Post Thanks / Like
    Likes (Given)
    62
    Likes (Received)
    22

    Default

    If your using carbide DON"T use the circular margin tools! I use the regular old up sharp carbide tools with good results.

  9. #9
    Join Date
    Dec 2005
    Location
    chicago
    Posts
    264
    Post Thanks / Like
    Likes (Given)
    0
    Likes (Received)
    3

    Default

    If the whole world was made out of delrin it would be a better place.

  10. #10
    Join Date
    Feb 2001
    Location
    Redwood City, CA USA
    Posts
    4,810
    Post Thanks / Like
    Likes (Given)
    162
    Likes (Received)
    814

    Default

    I discovered that hot PVC attacks acetal (Delrin) like mad. I had a couple of pump motors with a PVC sleeves around the stators mounted inside acetal housings. The motors overheated, and when I opened up the housings, it looked like bark beetles had gotten after the acetal. All that was left was the white powdery filler.

  11. #11
    Join Date
    Jan 2009
    Location
    EOLA,ILLINOIS,USA
    Posts
    28
    Post Thanks / Like
    Likes (Given)
    0
    Likes (Received)
    0

    Default

    Use Gh5 Taps To Get A Proper Thread Size.

  12. #12
    Join Date
    Dec 2008
    Country
    UNITED STATES
    State/Province
    Arizona
    Posts
    1,660
    Post Thanks / Like
    Likes (Given)
    148
    Likes (Received)
    194

    Default

    Cutting delirn/acetal plastic, use sharp colbalt or carbide, 3flutes work the best with a high helix. remember to buy the material at least .200 thicker than you need for thin parts and take equal amounts off of both sides to keep it from warping, use the soft center meet.

    as for speeds and feeds i run a haas VF2SS and cut all my plastics at 1200rpm, 100 to 400 ipm for .125 to 1" cutters, anything smaller i slow the feed only.

    i'm a model maker and cut cut foam to titanium and hold all the pastic to a acrylic sub plate with double stick tape, and hot glue around the edge if its a bigger part. all you have to do to release it is squirt denatured alchol around the edges and let it seep in and it will pop right off. also use the cool air gun right on the haas, uses an m-code to turn it on, don't use coolant, as long as you take a fast feed for roughing and leave material for a finish on the floors of about .015 to .02" it will look like a babies bottom.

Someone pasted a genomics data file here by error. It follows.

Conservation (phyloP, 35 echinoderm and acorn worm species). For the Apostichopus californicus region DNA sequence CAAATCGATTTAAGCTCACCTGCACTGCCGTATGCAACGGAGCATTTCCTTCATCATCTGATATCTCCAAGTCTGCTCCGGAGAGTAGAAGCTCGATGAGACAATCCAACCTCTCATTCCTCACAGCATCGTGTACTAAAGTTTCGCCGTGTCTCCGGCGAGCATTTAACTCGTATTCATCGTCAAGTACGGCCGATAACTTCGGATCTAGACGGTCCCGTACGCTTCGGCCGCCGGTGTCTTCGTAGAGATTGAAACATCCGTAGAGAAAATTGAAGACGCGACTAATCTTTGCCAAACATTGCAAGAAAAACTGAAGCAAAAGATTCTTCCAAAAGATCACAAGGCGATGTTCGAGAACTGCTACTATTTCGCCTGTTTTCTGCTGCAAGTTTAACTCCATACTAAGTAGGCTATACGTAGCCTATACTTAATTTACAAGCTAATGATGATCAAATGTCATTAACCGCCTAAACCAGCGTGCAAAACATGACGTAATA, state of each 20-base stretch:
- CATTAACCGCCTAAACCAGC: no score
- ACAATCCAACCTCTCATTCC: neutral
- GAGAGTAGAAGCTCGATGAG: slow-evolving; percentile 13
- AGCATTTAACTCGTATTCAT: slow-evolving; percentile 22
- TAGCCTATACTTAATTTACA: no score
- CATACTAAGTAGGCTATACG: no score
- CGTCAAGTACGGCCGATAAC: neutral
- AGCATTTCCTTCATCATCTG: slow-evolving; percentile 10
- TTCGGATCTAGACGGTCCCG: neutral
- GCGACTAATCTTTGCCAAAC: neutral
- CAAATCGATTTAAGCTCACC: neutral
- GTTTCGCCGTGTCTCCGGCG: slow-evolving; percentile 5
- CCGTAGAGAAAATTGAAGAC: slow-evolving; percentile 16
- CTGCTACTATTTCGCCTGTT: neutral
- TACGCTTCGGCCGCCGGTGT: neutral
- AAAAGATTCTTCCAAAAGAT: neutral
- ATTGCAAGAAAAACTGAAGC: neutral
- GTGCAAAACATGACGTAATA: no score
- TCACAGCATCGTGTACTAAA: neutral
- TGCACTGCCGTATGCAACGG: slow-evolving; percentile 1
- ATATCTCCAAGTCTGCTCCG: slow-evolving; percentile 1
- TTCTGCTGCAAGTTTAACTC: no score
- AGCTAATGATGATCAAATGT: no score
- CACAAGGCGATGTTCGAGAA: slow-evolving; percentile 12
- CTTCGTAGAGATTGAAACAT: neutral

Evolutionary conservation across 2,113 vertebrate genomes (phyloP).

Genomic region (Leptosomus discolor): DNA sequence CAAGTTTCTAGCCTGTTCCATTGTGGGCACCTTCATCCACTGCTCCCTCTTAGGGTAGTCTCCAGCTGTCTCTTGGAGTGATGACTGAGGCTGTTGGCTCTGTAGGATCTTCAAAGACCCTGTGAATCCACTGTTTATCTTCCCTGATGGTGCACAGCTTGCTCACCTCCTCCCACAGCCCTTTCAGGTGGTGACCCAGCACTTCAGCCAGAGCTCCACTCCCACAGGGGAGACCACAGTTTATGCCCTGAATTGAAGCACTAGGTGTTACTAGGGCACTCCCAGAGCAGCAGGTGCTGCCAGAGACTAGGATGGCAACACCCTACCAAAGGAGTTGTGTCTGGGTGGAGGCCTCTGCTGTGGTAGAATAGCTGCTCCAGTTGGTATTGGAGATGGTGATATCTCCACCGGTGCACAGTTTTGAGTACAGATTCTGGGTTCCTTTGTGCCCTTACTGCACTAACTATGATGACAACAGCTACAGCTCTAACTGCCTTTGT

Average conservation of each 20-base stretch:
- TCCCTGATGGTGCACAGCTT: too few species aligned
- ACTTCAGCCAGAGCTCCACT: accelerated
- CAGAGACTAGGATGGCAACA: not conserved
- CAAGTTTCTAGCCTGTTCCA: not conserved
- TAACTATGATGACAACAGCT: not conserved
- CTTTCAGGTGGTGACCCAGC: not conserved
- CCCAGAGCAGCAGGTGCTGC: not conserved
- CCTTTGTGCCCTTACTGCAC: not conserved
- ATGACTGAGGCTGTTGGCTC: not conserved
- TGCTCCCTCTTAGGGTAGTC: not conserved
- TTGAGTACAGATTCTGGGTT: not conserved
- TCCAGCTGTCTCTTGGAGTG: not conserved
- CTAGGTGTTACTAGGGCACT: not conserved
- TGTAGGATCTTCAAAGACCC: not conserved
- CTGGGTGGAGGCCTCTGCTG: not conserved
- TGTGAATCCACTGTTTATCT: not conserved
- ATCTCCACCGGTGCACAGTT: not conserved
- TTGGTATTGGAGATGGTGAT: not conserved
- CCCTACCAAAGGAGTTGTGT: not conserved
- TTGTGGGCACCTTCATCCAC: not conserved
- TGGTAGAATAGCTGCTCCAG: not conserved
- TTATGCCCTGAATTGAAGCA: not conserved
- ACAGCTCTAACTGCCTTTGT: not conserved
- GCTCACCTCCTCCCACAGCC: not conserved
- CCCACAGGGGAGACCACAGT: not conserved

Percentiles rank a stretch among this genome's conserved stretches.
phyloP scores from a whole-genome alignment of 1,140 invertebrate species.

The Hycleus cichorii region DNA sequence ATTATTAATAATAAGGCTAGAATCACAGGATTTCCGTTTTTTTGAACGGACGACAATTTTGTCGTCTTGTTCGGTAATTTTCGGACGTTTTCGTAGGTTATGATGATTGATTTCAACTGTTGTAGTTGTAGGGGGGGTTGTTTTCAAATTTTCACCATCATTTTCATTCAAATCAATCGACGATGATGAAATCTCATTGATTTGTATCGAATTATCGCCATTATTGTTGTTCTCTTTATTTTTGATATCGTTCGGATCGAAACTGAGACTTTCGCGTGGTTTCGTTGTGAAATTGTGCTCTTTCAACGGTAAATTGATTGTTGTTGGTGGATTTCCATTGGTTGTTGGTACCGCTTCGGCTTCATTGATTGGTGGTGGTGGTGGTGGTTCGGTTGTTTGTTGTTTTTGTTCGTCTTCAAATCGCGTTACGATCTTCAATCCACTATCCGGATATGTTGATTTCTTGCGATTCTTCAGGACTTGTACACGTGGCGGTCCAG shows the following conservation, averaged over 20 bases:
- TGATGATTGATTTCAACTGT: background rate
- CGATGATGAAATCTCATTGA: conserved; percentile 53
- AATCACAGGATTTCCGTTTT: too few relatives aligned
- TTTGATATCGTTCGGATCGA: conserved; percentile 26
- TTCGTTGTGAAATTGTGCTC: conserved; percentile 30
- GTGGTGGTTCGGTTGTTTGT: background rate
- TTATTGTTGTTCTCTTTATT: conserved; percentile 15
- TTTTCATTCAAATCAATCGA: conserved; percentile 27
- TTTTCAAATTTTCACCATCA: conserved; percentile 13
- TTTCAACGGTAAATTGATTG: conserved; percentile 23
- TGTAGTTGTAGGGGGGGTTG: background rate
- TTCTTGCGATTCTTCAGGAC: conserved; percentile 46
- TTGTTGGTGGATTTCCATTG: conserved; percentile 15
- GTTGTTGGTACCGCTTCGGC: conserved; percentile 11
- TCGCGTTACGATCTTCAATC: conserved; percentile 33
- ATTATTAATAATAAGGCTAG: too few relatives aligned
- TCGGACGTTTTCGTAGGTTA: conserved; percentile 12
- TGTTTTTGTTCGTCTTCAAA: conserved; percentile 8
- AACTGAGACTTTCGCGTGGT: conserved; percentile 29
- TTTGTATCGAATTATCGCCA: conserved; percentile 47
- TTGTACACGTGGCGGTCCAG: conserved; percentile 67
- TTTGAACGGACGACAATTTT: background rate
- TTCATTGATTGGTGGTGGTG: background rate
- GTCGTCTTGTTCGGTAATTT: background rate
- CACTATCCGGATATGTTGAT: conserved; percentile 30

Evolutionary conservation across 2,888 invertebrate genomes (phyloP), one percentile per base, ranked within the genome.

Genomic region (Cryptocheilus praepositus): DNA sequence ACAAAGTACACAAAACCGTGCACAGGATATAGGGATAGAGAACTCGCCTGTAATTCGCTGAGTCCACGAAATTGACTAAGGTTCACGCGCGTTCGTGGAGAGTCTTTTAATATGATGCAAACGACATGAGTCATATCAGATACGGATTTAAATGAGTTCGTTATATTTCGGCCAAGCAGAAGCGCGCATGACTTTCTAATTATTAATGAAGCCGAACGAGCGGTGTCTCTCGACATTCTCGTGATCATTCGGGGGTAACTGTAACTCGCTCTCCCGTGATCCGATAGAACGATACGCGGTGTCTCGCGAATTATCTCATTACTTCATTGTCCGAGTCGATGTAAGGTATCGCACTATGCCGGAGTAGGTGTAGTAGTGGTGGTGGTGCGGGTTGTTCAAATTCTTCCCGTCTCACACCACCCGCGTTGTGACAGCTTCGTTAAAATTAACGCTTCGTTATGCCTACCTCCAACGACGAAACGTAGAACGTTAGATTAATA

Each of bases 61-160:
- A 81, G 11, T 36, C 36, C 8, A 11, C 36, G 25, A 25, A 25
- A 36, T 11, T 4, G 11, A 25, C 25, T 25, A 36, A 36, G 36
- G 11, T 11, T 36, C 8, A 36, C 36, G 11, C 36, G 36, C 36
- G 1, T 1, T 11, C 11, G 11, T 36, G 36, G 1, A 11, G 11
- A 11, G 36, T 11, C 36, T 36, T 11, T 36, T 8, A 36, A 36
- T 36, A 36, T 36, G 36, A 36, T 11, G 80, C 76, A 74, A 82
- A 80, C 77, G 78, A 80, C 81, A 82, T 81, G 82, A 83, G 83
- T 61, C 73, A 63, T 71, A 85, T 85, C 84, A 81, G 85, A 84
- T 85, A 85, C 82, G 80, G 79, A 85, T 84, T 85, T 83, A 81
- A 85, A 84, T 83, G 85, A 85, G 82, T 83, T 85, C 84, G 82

the double stick i use is permacel PO2 about $10 to $12 per 1" x 60 yards, if you need 2" double the price. if 1/2" divid by 2.

    lenny

  13. #13
    Join Date
    Jul 2004
    Location
    Wiggins CO. USA
    Posts
    1,347
    Post Thanks / Like
    Likes (Given)
    8
    Likes (Received)
    51

    Default

    When I run Acetal/Delrin on the lathe, I have gone to using HSS inserts from AR Warner. Great surface finish. I have not noticed fumes from my turning experience, but Im also not hogging it off. I cant say much for milling, because I have only done a tiny bit, but just used HSS endmills.

    From what I have learned, the keener edge you can get from HSS that you (supposedly - I have no way to know for fact - just know what I read) cant get with a Carbide edge really helps with the surface finish. Then again, I dont know how important that is in your op. For mine, apearance is 90% of it, so I focus on the best surface finish I can get.

    I proof my parts dry so I can see and not get covered... but then I go to coolant, and actually aim the nozzel from under the tool (pointing from the bottom of the holder to the cutting surface - in my case, tool is cutting edge facing down, so the nozzle is on top pointing down) The way delrin/acetal wants to string, by running the coolant that way, the coolant carries the whole string into the chip pan so it doesnt wrap around the part.

    I dont know what kind of tool life one would/should expect comparing carbide to hss... or if its much of a factor. But I did see a huge increase in surface finish going from carbide to HSS inserts.

    Wade

  14. #14
    Join Date
    Dec 2008
    Country
    UNITED STATES
    State/Province
    Arizona
    Posts
    1,660
    Post Thanks / Like
    Likes (Given)
    148
    Likes (Received)
    194

    Default

    yes on a lathe , you would use HSS because of the sharp edge you have, carbide doesn't have that. in mill you use ground solid endmills that have sharp edges not inserted endmills like on the lathe.

    and i also have neve gotten fumes, unless i was burning the plastic from a dull cutter.

  15. #15
    Join Date
    Jul 2008
    Location
    Denmark
    Posts
    313
    Post Thanks / Like
    Likes (Given)
    5
    Likes (Received)
    14

    Default

    I would cool it with air. And the main purpose of the air is to get the chips away. Plastics will normally not overheat unless you fail to get rid of the chips.

    Delrin will melt before it releases formaldehyde, so there is nothing to worry about if you cut it properly.

  16. #16
    Join Date
    Dec 2008
    Location
    Santa Barbara, CA
    Posts
    10
    Post Thanks / Like
    Likes (Given)
    0
    Likes (Received)
    0

    Default

    Len is right. For fine finishes and close tolerances, use HSS or cobalt. New cutters work best unless your regrinds are well done.

  17. #17
    Join Date
    Nov 2007
    Location
    northeast,ok.
    Posts
    116
    Post Thanks / Like
    Likes (Given)
    73
    Likes (Received)
    44

    Default

    We do both milling and turning of acetal using the polished carbide inserts for aluminum cutting. They have a very keen ground edge and last forever in plastic.

    Curtis


Bookmarks

Posting Permissions

  • You may not post new threads
  • You may not post replies
  • You may not post attachments
  • You may not edit your posts
  •